Sitcom casting calls obviously took a toll on former child actress Jenny Lewis.
"Sometimes in the morning I am petrified and can’t move/Awake but cannot open my eyes/And the weight is crushing down on my lungs," she sings on "A Better Son/Daughter," a post-traumatic look at familial dysfunction whose lullaby-like simplicity eventually gives way to an unruly Celtic-style romp.
The tune is indicative of the pent-up anxiety and outright aggression that riddles The Execution of All Things, the second release from Rilo Kiley, the California band led by small-screen also-rans Lewis (Mr. Belvedere, Growing Pains) and Blake Sennett (Boy Meets World). The group’s utterly charming merger of angular pop ingenuity, more-folk-than-country shadings and opportunistic instrumentation calls to mind coed indie-rock notables Velocity Girl, Madder Rose and Bettie Serveert. Pedal steel lends a distinctive lilt to "Paint’s Peeling"; French horn, violin and cello add orchestral heft to "Capturing Moods"; vibraphone and flute instill a jazzy playfulness to "Hail to Whatever You Found in the Sunlight That Surrounds You," a pretty little number with a lumbering beast of a title.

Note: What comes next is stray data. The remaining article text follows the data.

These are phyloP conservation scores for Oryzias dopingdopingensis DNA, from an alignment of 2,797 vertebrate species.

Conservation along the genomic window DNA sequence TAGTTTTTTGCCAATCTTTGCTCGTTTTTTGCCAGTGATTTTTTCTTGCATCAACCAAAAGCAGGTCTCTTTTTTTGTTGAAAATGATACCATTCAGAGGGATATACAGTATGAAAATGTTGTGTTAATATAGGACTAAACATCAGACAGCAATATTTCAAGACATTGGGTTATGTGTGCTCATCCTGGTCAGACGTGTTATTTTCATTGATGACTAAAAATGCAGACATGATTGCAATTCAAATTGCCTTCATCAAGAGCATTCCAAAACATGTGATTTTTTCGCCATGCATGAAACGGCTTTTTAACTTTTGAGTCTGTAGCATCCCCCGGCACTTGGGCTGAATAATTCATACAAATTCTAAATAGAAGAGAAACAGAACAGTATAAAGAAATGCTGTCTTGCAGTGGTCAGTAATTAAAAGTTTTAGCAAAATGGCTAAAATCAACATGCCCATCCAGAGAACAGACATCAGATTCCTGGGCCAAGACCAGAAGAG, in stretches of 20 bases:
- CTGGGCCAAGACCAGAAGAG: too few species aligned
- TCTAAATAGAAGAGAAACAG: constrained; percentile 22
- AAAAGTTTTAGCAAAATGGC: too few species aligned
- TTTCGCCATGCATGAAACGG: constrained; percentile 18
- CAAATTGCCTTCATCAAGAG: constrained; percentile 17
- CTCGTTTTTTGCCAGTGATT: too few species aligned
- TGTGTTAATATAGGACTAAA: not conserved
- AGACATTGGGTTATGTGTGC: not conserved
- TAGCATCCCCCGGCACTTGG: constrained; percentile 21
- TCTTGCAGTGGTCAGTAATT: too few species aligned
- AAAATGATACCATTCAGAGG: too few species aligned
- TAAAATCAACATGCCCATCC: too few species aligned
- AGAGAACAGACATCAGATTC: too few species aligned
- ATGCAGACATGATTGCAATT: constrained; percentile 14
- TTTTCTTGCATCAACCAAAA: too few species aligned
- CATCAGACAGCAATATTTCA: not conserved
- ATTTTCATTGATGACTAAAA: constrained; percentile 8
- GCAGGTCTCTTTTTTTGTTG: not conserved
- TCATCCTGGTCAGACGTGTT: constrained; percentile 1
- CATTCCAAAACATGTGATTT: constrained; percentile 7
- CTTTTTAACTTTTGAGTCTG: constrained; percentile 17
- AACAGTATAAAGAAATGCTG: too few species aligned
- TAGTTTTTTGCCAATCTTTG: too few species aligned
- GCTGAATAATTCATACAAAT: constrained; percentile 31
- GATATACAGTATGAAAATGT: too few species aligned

Throughout Execution, Lewis’ girlish, unaffected delivery takes the sting out of the obscenities that occasionally litter her rocky confessional landscape. The sharp contrast between poetry and impulse rarely seems gratuitous and is often breathtaking. "Indifferent but distanced, perfectly projected endlessly. It’s so f---ing beautiful," Lewis spews toward the end of the CD.
We’ll have to take her word for it.